These curious cases were often 'the talk of the town' when they hit the news, usually because of the dastardly culprits. Some examples follow.
"The Love Bungalow" (England, 1924): Patrick Mahon - a married father - kills his lover, Emily Kaye, and hides her body in a bedroom of a rented bungalow. He then calmly brings his new lover, Ethel Duncan, to spend Easter weekend at the same love nest....with Emily decomposing in the bedroom next to theirs. Ewww!
"The Cupboard Lover" (United States, 1922): Walburga Oesterreich - a large, passionate woman - is married to overbearing, sexually inadequate Fred Oesterreich. To satisfy her sexual needs Walburga takes a 17-year-old lover, a slim lad named Otto Sanhuber. Otto is Walburga's paramour for the next 19 years, usually living hidden in the attic of the Oesterreichs' home. Otto spends his days reading books and writing stories in his eyrie, coming out for whoopee when Fred is away....until Walburga gets rid of Fred for good. Apparently Fred was a pretty unobservant guy!
"A Mother's Tender Concern" (United States, 1958): Middle-aged Elizabeth Duncan enlists the help of an elderly friend to get rid of Elizabeth's hated daugter-in-law, Olga Kupczyk. Elizabeth - who wants her son Frank all to herself - warned Olga not to marry Frank, but Olga (being pregnant) paid no attention. So Elizabeth and her accomplice head to the rough part of town where Elizabeth hires a couple of Mexican youths to knock off Olga. The inexperienced 'hitmen' get the job done (badly) after which Elizabeth pays them $120 rather than the almost $3000 she promised. Turns out Elizabeth is a murderer AND a scammer!
"The Sausage King" (United States, 1897): Adolph Luetgert, who owns a sausage factory, is hugely overweight and drinks too much beer. Adolph is married but he's a profligate philanderer, going so far as to put a bed in his office for his extramarital liasions. Wanting to be rid of his wife, Louisa, Adolph murders her. He then puts Louisa's body in a sausage vat and dissolves her with caustic chemicals. Luckily for sausage lovers Adolph is bankrupt and the factory is being shut down forever. Whew!
"A Brickbat For Mrs. Parker" (New Zealand, 1954): Two 15-year-old schoolgirls, Pauline Parker and Juliet Hulme, spend all their time together sharing secrets and fantasies. The girls' parents disapprove of the relationship, which they find worrisome. Dr. Henry Hulme decides to move to South Africa with his daughter - who wants her buddy Pauline to come along. However, Mrs. Parker (Pauline's mother ) squashes that idea. So the girls invite Mrs. Parker out for a walk and smash her skull in with a brick - a feat that takes 45 blows. The girls are convicted but spend only five years in prison because of their youth.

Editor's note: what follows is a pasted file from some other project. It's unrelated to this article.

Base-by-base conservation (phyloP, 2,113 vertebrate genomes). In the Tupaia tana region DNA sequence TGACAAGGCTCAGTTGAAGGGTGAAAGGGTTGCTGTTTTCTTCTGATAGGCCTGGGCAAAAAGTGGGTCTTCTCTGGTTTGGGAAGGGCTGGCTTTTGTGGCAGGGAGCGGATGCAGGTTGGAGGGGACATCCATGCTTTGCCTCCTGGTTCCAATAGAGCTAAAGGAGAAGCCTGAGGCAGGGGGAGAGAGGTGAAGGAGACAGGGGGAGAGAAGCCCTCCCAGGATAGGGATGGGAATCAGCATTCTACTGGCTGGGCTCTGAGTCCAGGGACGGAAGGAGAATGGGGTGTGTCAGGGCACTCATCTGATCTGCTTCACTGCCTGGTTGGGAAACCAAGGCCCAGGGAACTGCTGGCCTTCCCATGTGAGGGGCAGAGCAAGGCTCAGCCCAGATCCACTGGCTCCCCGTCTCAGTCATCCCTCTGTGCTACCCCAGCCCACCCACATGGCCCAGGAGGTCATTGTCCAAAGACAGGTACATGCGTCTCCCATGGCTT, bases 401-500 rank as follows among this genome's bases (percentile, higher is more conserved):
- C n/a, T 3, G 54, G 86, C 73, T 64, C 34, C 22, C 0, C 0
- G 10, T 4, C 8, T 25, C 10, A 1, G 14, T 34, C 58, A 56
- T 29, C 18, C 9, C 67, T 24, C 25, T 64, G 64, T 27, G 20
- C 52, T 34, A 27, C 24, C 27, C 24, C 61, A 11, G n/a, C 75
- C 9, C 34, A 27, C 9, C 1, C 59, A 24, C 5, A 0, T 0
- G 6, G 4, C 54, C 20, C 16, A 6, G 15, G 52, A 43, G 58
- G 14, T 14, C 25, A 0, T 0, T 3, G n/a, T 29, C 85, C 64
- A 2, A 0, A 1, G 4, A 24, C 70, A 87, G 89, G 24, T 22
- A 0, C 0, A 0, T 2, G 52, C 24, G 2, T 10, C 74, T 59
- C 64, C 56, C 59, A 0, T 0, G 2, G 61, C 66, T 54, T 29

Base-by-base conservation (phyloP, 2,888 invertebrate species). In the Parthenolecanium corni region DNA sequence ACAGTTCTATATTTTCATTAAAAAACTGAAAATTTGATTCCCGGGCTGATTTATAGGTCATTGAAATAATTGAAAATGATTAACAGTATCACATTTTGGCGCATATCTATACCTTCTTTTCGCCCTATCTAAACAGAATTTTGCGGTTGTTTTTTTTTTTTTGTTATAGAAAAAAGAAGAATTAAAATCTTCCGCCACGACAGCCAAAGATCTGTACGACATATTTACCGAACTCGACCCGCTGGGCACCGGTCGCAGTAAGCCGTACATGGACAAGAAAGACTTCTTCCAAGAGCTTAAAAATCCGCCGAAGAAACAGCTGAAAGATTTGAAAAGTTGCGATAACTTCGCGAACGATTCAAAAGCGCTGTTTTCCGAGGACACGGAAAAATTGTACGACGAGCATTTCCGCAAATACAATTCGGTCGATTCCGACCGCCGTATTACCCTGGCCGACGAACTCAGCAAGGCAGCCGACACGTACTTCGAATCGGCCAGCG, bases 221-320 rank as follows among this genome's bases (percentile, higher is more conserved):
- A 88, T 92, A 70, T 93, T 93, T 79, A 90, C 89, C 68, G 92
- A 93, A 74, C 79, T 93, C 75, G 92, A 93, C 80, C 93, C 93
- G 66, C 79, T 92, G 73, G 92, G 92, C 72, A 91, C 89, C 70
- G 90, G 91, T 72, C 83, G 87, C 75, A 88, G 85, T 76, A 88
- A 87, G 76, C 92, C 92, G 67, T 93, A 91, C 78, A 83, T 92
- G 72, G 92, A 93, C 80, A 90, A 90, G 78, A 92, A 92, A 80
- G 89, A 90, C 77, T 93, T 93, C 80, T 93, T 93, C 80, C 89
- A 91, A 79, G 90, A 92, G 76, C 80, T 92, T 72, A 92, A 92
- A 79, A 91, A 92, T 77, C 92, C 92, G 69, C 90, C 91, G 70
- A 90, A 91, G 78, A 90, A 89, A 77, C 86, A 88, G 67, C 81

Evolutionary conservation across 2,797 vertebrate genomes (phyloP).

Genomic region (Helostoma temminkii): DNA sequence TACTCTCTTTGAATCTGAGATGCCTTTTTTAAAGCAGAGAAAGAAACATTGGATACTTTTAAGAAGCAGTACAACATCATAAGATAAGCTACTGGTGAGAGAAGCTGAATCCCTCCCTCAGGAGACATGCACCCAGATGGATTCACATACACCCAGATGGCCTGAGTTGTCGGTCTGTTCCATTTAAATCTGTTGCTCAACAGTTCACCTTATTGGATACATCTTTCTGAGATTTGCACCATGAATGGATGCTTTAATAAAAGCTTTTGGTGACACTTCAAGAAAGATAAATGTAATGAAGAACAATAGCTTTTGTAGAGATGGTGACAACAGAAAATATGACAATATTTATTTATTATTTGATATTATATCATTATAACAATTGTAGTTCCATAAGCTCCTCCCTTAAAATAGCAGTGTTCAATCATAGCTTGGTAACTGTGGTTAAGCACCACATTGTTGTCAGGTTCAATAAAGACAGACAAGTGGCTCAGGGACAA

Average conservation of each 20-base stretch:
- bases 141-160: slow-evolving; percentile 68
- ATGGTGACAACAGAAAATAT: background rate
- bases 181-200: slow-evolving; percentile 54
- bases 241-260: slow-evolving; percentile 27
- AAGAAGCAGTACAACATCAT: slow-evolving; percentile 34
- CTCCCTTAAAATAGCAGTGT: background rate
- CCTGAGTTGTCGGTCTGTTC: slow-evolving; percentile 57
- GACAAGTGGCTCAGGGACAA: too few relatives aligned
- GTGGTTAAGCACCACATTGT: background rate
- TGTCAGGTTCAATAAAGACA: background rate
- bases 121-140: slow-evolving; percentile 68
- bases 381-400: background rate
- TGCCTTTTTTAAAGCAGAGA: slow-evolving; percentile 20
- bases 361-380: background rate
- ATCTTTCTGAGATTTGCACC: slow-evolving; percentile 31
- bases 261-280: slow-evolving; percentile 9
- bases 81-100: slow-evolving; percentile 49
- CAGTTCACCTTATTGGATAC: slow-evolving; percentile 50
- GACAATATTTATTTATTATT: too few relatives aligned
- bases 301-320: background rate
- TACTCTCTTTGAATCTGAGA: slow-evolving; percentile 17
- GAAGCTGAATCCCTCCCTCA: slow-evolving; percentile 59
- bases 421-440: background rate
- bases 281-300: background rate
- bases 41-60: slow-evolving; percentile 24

(Note: The book doesn't mention this but Juliet Hulme changed her name to Anne Perry and became a famous novelist. Perry is the author of the very popular 'Thomas Pitt' and 'William Monk' mysteries as well as other books. Some people refuse to read Perry's books because of her past....but I like them!)
"A Passion For Poison" (United States, 1954): Nannie Doss loves "True Romance" magazine and - inspired by the love stories - longs to find the perfect mate. So Nannie marries one man after another, fatally poisoning each husband when he doesn't live up to her expectations. Nannie doesn't confine her murder spree to husbands though. By the time Nannie is arrested she has killed eleven people, including four husbands, her mother, her two sisters - and according to Wikipedia: two children, a grandson, and a mother-in-law. It's a bad idea to eat at Nannie's house!
All the stories, which span a wide array of crimes and perpetrators, are engrossing. And it's interesting to see how the justice system has changed over the years. At one time a person could be tried and hanged within a matter of weeks. Now multiple appeals can delay executions for years.
I enjoyed the book and would recommend it to readers who like true crime stories.
Thanks to Netgalley, the author, and the publisher for a copy of the book.